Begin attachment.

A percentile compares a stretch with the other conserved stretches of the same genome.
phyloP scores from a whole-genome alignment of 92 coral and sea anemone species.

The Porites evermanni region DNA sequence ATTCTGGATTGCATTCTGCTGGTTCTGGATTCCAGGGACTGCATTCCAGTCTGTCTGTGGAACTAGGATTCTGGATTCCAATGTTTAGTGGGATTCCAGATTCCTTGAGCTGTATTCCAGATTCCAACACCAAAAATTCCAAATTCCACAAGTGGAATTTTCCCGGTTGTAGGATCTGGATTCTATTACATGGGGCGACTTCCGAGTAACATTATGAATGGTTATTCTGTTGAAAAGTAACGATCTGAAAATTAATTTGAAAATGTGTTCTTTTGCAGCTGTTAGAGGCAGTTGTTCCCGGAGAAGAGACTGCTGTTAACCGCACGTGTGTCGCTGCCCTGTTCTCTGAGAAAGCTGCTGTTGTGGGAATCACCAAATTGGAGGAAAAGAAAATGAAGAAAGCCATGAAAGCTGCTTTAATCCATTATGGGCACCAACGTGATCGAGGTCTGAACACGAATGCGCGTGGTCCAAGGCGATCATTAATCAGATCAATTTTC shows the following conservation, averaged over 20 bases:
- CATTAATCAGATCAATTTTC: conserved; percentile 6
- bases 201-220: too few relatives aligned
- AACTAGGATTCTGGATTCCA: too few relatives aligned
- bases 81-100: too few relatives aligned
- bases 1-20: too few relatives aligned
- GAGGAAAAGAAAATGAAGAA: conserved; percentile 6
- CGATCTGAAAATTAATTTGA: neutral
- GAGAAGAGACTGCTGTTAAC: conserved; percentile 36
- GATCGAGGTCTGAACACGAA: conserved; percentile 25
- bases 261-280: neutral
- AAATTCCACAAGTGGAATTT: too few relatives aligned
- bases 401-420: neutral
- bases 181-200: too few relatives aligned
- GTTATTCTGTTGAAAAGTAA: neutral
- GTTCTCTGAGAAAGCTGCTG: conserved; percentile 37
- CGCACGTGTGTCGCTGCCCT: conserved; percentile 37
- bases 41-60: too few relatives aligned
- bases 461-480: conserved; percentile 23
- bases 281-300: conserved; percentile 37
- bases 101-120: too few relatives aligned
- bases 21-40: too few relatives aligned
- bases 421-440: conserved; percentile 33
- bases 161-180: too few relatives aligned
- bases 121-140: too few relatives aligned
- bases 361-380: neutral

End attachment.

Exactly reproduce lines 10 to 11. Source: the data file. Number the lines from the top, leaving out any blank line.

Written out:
- CGATCTGAAAATTAATTTGA: neutral
- GAGAAGAGACTGCTGTTAAC: conserved; percentile 36